JACKSONVILLE, Fla. – Florida Power and Light held a ribbon cutton and tour of its new facility the Palm Coast Service Center on Tuesday. The facility is built to withstand a Category 5 hurricane and can house up to 118 "Stormriders" or employees and workers from other areas who will stay at the facility during a hurricane and work to restore power to area residents.
FPL has 12 of these Service centers positioned across the state with the ability to house over one thousand Stormriders between the facilities. Pre-staging resources before a storm arrives is vital to more quickly restoring power. Often times workers from other states travel with equipment to assist in restoration after disasters and they are housed at facilities like the Palm Coast Service Center. If building like the Service Center are not available, they must stay just out of the storm's path until it passes and it is safe to venture in.
The new Palm Coast Service Center is one of twelve service centers that FPL chose to "harden" or make more sturdy to withstand hurricanes and more well equipped to house workers before, during, and after the disaster, all in an effort to restore services more quickly to residents.
Senior Vice President Manny Miranda explained at the start of the event how the 2005 Hurricane Season prompted an initiative within FPL called Storm Secure- due to the extensive damage from Hurricane Wilma, they focused on replacing vulnerable power poles, and setting up the resources to pre-stage workers and equipment to start restoration work as soon as possible.
Over the last 11 years, FPL has invested nearly $3 billion to make the energy grid smarter, stronger and more storm-resilient, and those investments are paying off for customers. None of the hardened transmission structures like the Palm Coast Service Center – the backbone of our system – were lost during Hurricane Irma. All of FPL's substations were up and running within a day following Irma. Hardening helped make the system more resilient and provided for a much faster restoration. In fact, FPL lost only a fraction of its poles, which today numbers 1.2 million, as compared with Wilma – with early estimates of approximately 2,500 downed (0.2 percent) during Irma as compared with roughly 12,000 during Wilma. And, FPL's smart grid positioned the company to restore hundreds of thousands of customers during the storm without the need to roll trucks.
"Every one of the 35 counties served by FPL, stretching from the Florida/Georgia border to south of Miami and up through Bradenton, was affected. In fact, 90 percent of our customers lost power. Irma was a much more expansive and widespread storm than Wilma, yet we restored customers at a much faster pace," said Eric Silagy, president and CEO of FPL. "That said, we are a company of human beings and we recognize that no storm restoration is perfect. We will continue to make improvements and incorporate lessons learned so that we are even better prepared for the next hurricane. For example, we understand that what our customers want to know more than anything else is when will their power be restored. Unfortunately we were not able to accurately and consistently provide the kind of useful and detailed restoration estimates that our customers have come to expect from us during normal operations. We are going to get better at this and we're already working on it."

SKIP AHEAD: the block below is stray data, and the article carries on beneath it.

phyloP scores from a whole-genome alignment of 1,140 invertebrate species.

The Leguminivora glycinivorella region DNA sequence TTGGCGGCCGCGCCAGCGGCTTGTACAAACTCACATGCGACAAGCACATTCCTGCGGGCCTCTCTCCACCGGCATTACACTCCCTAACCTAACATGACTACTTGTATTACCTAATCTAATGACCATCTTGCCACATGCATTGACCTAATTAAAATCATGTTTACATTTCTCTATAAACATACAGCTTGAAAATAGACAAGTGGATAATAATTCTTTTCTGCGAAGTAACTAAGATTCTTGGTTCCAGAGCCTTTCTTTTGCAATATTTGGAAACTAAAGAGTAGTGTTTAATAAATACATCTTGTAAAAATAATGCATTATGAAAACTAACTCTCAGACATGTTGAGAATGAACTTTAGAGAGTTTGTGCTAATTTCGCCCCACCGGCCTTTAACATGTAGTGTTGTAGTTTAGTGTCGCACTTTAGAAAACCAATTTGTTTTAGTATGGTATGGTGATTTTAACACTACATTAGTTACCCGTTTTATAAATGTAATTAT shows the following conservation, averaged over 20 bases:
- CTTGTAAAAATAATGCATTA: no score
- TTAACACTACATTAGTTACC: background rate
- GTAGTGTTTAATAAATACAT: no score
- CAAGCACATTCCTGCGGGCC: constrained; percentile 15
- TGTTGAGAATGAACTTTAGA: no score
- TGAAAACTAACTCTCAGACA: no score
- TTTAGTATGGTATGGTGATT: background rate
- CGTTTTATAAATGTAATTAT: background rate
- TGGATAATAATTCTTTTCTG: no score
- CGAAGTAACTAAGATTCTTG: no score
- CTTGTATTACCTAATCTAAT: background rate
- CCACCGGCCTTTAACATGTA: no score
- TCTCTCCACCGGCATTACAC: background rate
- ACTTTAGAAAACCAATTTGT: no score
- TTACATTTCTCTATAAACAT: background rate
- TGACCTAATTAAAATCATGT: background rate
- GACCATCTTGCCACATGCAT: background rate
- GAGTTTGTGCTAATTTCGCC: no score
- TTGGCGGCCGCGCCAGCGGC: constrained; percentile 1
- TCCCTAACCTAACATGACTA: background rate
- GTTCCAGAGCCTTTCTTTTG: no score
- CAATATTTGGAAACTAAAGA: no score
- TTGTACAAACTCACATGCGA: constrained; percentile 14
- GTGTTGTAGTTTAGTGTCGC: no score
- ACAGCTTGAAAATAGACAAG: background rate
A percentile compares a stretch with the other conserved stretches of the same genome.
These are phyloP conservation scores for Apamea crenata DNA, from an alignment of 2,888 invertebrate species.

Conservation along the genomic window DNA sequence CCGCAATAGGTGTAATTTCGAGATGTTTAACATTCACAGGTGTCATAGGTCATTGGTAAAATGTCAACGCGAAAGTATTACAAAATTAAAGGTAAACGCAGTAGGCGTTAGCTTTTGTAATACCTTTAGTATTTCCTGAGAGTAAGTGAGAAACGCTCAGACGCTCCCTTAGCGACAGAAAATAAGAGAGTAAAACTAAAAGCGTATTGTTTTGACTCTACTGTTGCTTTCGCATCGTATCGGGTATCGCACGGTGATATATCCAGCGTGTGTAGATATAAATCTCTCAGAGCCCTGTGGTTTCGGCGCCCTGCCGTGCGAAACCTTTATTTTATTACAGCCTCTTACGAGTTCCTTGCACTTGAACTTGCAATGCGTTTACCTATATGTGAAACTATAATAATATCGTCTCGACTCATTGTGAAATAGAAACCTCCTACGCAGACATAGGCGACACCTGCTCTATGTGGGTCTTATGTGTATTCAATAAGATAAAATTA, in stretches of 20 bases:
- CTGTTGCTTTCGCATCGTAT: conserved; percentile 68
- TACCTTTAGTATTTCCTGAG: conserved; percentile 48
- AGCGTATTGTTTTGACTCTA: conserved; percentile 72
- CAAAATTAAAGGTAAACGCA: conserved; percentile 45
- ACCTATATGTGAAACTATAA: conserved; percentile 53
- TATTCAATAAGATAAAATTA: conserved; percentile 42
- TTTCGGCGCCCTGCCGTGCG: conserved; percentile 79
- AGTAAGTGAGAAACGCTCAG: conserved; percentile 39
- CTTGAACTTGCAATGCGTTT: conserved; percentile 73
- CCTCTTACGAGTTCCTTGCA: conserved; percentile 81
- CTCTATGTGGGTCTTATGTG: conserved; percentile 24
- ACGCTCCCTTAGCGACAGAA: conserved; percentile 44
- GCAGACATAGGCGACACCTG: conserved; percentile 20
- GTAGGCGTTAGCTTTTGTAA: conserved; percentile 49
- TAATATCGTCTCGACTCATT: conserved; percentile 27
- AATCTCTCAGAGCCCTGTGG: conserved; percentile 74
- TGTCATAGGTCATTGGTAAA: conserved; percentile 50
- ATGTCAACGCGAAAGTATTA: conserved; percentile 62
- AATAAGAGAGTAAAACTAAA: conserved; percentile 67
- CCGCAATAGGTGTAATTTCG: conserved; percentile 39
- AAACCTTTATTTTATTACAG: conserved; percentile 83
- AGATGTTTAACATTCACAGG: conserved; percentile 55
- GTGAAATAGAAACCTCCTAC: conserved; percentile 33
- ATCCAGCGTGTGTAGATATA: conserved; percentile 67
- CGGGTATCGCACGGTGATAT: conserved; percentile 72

On Tuesday's facilities tour, FPL showed off it's Situation Room, where real time outage reports come in and are mapped, showing which homes are effected. The newly installed 4.9 million smart meters and 83,000 smart grid devices use cutting-edge technologies to help reduce the number of outages and restore service faster when outages occur.
The facility houses crews and offices for day to day operations, where they receive an average of 8 incidents where they investigate to see if services need to be restored. When a hurricane or tropical storm is approaching, the facility transforms to house out of state crews and equipment to supplement the efforts to restore services quickly. The building has the ability to house 118 people, it has 11 shower facilities, a briefing room and a bunker room on each of the two stories.
The Palm Coast Service Center also had FPL's Community Response Vehicle on display. The vehicle can be brought to the hardest hit areas as a mobile command center, it offers the same resources and technology as the company's command center in Palm Beach County.
Florida Power & Light Company is the third-largest electric utility in the United States, serving nearly 5 million customer accounts or an estimated 10 million people across nearly half of the state of Florida. FPL's typical 1,000-kWh residential customer bill is approximately 25 percent lower than the latest national average and, in 2016, was the lowest in Florida among reporting utilities for the seventh year in a row. FPL's service reliability is better than 99.98 percent, and its highly fuel-efficient power plant fleet is one of the cleanest among all utilities nationwide. The company received the top ranking in the southern U.S. among large electric providers, according to the J.D. Power 2016 Electric Utility Residential Customer Satisfaction StudySM, and was recognized in 2017 as one of the most trusted U.S. electric utilities by Market Strategies International. A leading Florida employer with approximately 8,900 employees, FPL is a subsidiary of Juno Beach, Florida-based NextEra Energy, Inc. (NYSE: NEE), a clean energy company widely recognized for its efforts in sustainability, ethics and diversity, and has been ranked No. 1 in the electric and gas utilities industry in Fortune's 2017 list of "World's Most Admired Companies." NextEra Energy is also the parent company of NextEra Energy Resources, LLC, which, together with its affiliated entities, is the world's largest generator of renewable energy from the wind and sun.